In Summary
  • Speed Governors and Road Safety Association has said inspection of the wrecked bus showed it lacked the gadget
  • The bus also carried excess passengers, lacked an insurance sticker and did not have a night travel licence
  • Association puts traffic police officers on the spot for failure to notice these issues

The ill-fated bus that crashed at Fort Ternan in Kericho County killing 56 people did not have a speed governor, officials have revealed.

The Speed Governors and Road Safety Association has said inspection of the wrecked bus showed it lacked the device, which is a requirement for all public transport vehicles.

The association's secretary-general Wambugu Nyamu told the Nation that the bus could have been driven without the device for close to a year as it was last inspected in October 2017.

“We sent our people to the scene and we discovered that the bus did not have a speed governor,” said Mr Nyamu.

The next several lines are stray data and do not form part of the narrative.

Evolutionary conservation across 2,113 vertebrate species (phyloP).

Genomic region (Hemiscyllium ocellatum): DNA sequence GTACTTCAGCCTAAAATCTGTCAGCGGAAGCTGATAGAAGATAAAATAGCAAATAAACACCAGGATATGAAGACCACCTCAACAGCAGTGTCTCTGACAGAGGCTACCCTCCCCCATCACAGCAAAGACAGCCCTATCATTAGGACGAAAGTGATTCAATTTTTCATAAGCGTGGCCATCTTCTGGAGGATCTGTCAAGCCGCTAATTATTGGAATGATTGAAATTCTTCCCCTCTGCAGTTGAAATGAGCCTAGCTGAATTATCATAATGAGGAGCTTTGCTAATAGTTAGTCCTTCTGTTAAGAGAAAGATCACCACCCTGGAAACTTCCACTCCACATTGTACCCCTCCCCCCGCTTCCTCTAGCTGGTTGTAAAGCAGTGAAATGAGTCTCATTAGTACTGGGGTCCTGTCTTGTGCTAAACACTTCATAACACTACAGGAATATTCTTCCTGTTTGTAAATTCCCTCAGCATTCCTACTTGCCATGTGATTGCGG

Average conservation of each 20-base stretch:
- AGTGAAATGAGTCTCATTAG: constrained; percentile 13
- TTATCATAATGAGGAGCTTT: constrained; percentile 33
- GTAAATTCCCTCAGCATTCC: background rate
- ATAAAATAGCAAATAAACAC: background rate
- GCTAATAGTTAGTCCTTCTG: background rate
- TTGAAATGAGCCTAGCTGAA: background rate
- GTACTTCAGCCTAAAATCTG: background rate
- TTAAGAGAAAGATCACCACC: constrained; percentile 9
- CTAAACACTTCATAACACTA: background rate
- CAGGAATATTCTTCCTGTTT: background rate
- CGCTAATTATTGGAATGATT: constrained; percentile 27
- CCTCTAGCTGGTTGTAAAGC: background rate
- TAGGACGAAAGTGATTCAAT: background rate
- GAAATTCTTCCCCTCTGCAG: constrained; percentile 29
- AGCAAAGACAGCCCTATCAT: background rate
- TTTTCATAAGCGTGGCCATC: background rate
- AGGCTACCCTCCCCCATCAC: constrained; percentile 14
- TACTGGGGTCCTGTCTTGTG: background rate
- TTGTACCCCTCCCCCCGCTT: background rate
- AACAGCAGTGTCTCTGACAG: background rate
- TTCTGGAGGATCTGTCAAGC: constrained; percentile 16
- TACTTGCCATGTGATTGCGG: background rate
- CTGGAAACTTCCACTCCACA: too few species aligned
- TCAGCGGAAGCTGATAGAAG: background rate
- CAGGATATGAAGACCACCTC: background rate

The revelation comes amid reports by survivors of the accident that the vehicle had been speeding.

Lack of the speed regulator only adds to a myriad of requirements that the bus owned by Western Cross Express had flouted. It has also been revealed that the bus carried excess passengers, lacked an insurance sticker and did not have a night travel licence. It also emerged that the driver was doing an 800-kilometre round trip.

At the same time, the association has called for the disbandment of the motor vehicle inspection department of the National Transport and Safety Authority as well as the traffic police department.

Mr Nyamu said traffic police officers along the route should have inspected the bus and noticed it lacked vital requirements. “It is the mandate of the motor vehicle inspection department to conduct random crackdowns and for police to conduct inspections along the road. Where were they?” Mr Nyamu posed.​